The Endangered Species Act (ESA) is a comprehensive law that aims to prevent the extinction of species by identifying and protecting their habitats while also facilitating their recovery. Under the ESA, species can be listed as either endangered or threatened based on their risk of extinction. Once listed, various protections and conservation measures are enacted to ensure their survival and eventual recovery.

Recognizing the potential harm posed by pesticides, regulatory agencies such as the Environmental Protection Agency (EPA), work to mitigate risks to endangered species. The ESA requires federal agencies to consult with the U.S. Fish and Wildlife Service (USFWS) and the National Marine Fisheries Service (NMFS) to ensure that actions, including pesticide use, do not jeopardize the existence of listed species. Through collaborative efforts, stakeholders aim to strike a balance between agricultural needs and conservation imperatives.

The Endangered Species Act (ESA) underscores the importance of environmental stewardship and responsible pesticide management, like TELONE™. While TELONE™is a valuable tool in agriculture for controlling pests, it is subject to regulatory scrutiny under the ESA. However, responsible use can coexist with conservation efforts.

In cases where TELONE™ or similar pesticides are found to pose risks to listed species or their habitats, regulatory agencies may impose restrictions or mitigation measures to minimize harm. These measures could include buffer zones around sensitive habitats, timing restrictions on application to avoid sensitive periods for wildlife, or requirements for monitoring and reporting adverse effects.

By embracing the principles of stewardship and sustainability, we can build a healthy future, for generations. The remainder of this blog post will cover the ESA in more detail, as well as what steps can be taken to be in compliance when applying TELONE™.

Let’s dive in!


The Endangered Species Act (ESA) is a crucial tool for protecting endangered species and their habitats. It helps ensure these species’ survival for future generations by guiding conservation efforts based on sound scientific research and proactive measures.

Navigating the Endangered Species Act (ESA) and responsible pesticide management exemplify our commitment to fostering a world where humans and wildlife thrive in harmony, embodying the shared vision of growers, conservationists, policymakers, and communities alike. Teleos has created this helpful guide to assist in understanding how these regulations impact your TELONE™ application.

Teleos has created this helpful guide to assist in understanding how these regulations impact your TELONE™ application.

The coho salmon (Oncorhynchus kisutch) is a species of anadromous fish in the salmon family, one of the several species of Pacific salmon. Coho salmon are also known as silver salmon or “silvers”.


All products containing 1,3-dichloropropene (1,3-D)—the active ingredient in TELONE™—will now carry use requirements under the Endangered Species Act. This language was added due to Pacific salmonids listed as Threatened or Endangered under the ESA, along with the designated critical habitats of these salmonids. These include chinook, chum, coho, pink, and sockeye salmon, as well as sea-run cutthroat and steelhead trout.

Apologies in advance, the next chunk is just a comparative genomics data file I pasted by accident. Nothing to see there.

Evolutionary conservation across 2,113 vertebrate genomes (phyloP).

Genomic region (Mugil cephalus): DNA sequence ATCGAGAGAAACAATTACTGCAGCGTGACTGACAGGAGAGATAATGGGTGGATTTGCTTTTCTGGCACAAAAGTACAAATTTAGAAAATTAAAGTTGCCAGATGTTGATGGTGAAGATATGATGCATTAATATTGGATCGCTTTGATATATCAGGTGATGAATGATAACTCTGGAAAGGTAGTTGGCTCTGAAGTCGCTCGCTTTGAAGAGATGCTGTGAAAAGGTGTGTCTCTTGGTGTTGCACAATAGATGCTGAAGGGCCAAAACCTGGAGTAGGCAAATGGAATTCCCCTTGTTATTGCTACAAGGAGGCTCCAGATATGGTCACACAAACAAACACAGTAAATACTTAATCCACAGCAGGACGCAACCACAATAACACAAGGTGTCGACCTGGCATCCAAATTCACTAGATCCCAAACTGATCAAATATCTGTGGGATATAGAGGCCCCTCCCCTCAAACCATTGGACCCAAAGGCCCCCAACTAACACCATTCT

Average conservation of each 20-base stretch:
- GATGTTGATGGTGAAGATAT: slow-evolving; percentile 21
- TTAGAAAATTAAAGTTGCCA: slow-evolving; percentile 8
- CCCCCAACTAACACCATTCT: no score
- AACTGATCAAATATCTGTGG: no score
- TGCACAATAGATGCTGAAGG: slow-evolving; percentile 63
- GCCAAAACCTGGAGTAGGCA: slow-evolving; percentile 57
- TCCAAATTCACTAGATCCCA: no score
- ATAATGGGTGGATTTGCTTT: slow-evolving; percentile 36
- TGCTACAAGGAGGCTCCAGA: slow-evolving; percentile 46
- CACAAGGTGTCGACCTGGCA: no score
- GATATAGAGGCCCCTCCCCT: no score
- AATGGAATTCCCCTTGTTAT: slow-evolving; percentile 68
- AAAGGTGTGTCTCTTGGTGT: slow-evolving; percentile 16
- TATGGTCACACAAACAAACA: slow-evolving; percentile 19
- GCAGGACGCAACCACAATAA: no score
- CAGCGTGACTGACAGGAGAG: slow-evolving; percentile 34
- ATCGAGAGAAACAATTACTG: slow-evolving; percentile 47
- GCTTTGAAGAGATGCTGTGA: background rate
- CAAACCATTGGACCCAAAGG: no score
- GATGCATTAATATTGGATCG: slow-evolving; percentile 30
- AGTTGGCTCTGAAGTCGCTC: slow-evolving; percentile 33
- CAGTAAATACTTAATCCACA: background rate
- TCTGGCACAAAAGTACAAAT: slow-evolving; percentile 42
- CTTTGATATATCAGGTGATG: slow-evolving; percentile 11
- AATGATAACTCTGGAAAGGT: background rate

At the time of this publication, only Washington, Oregon, Idaho, and California applicators will need to use the EPA’s Bulletins Live! Two tool to verify the application will not affect salmonid habitats. Consult your TELONE™ Specialist if you need assistance determining ESA compliance.


  • If you determine your application is in one of the four states listed above, then visit the EPA’s Bulletins Live! Two website at
  • Enter your application location, date of application and EPA registration number; for TELONE™ II use EPA registration #95290-1
  • If the application area is within a protected area, limitations will appear. Reviewing these limitations will give you details about completing the applications.


“When applying 1,3-D products within 30 meters (98 feet) of salmonid habitat (surface waters accessible to salmon, including, but not limited to lakes, reservoirs, rivers, streams, inundated floodplains, wetlands or natural ponds, estuaries and marine near-shore areas): Do not apply this product when soil is saturated, or when a storm event likely to produce runoff from the treated area is forecasted (by NOAA/National Weather Service, or other similar forecasting service) to occur within 48 hours following application.”

When 1,3-D (i.e. TELONE™) is co-applied with chloropicrin, AND chloropicrin application rates exceed 145 lbs of chloropicrin a.i./acre, implement one of the following additional measures:

  • Presence and maintenance of riparian plantings (e.g., hedgerows) or functional riparian system.
  • Vegetative filter strip ≥5 m (16 ft) wide.
  • Vegetated ditches.
  • Run-off retention pond.
  • Deep application – injection of the fumigant at a depth ≥18 inches below the soil surface (no tarp).
  • Low permeability (high barrier) tarp (see EPA’s fumigant tarp website) (broadcast tarp and drip)
    • Installed immediately (≤30 minutes) after application.
    • Tarp must be left intact (unperforated) for a minimum of 5 days.
    • Tarp removal must not begin until at least 2 hours after tarp perforation is complete.
    • Planting or transplanting must not begin until at least 48 hours after the tarp perforation is complete.
    • Minimum distance from injection point to soil/air interface of 8 inches.
  • Participation in recognized stewardship program.

To download a copy of this information in a PDF format, click here. View the rest of the TELONE™ Tip Sheets on our Stewardship page.

Justin Harrison